Montgomery County's controller and commissioners feud over records - again

Montgomery County's often feuding commissioners have found at least one thing on which they can agree - their frustration with Controller Diane Morgan.

In what may be a first, the commissioners say they have been forced to file right-to-know requests to view their own government contracts. For weeks, Morgan has held the documents hostage in a dispute with the county's top elected officials, Commissioners Chairman James R. Matthews said.

Morgan - no stranger to conflict with the commissioners' board - described this latest move Wednesday as an act of pure political theater.

"I just can't fathom what they're thinking," she said. "They don't have to file open-records requests. The scanned contracts are all available on county computers."

The dispute began last month when the commissioners learned that several contracts with vendors had been scanned and posted on the county website without sensitive information such as personal e-mail correspondence and the location of security cameras in secure county facilities having been deleted.

The board ordered the contracts taken down and pointed the finger at Morgan. Her office serves as custodian for all county records, and in a recent annual report she touted her staff's work to make government more transparent by putting contracts online.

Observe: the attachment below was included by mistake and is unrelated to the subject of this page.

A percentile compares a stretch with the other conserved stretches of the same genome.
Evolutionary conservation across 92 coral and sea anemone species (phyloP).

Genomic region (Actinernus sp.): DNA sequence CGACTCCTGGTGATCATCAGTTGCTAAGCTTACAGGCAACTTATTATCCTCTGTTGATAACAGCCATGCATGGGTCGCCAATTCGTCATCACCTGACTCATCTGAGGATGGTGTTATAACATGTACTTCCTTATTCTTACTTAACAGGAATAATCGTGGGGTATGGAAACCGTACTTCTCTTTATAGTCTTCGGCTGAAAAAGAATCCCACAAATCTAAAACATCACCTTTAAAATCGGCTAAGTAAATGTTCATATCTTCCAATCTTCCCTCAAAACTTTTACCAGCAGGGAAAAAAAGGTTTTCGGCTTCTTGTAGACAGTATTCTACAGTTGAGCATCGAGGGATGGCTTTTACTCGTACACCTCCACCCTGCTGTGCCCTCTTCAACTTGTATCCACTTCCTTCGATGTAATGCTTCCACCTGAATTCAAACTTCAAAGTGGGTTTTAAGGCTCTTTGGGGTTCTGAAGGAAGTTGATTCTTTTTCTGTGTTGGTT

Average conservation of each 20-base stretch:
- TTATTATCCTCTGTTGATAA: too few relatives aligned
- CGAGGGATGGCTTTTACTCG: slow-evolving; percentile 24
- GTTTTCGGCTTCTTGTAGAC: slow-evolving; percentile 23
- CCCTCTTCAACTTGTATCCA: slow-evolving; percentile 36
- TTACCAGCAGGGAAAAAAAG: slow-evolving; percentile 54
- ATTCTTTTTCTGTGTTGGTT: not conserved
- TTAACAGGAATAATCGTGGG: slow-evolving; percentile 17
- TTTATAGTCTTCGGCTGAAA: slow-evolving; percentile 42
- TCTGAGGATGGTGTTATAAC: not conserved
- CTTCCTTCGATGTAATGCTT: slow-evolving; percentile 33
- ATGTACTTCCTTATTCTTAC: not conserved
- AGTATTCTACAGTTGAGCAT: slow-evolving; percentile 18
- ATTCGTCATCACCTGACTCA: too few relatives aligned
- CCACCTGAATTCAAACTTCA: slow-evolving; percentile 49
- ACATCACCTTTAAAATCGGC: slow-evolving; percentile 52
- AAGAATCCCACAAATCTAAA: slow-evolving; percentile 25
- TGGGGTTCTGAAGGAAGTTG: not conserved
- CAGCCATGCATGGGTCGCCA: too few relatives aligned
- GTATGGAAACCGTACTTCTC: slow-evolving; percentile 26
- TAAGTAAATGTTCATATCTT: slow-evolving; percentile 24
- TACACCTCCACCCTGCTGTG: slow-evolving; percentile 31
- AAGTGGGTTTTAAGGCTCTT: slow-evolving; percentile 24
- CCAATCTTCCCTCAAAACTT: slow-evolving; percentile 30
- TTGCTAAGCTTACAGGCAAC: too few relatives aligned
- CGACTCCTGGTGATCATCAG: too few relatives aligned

Morgan fought back. Although she had scanned the documents for internal use, she had never authorized their posting on the county's public website, she said.

"My unfinished pilot program was commandeered and posted," she said. "I couldn't believe it. We certainly hadn't reviewed those documents."

But in recent weeks, Morgan has refused to let commissioners' staff review the original files in her office, said Robert Graf, the county's top administrator, who is leading an effort to reexamine the documents for re-posting without the offending information. He argued that he needed access to the originals because several of the scanned copies on the county's internal network contain mistakes.

Morgan maintains she offered to let anyone review those contracts in person but only while supervised by a member of her staff.

"There's a problem here - a failure to communicate," Matthews said Wednesday. "So we're going to make an open-records request like any citizen can."

Since taking office in 2008, Morgan has become the commissioners' frequent sparring partner. The board and her office have sued each other three times in disputes over contracts and funding.

The back-and-forth has taken a personal turn at times.

In an e-mail to reporters last month, Morgan demanded an apology from Commissioner Bruce L. Castor after the Norristown Times Herald quoted him as saying: "No amount of money can make her competent. We can't put in what God left out."

Castor not only refused but also piled on in his reply:

"I meant every word and stand by them," he wrote. "I have worked for the county 25 years, and in my view, you are the single most inept performer I've seen here."


Contact staff writer Jeremy Roebuck at 267-564-5218 or jroebuck@phillynews.com.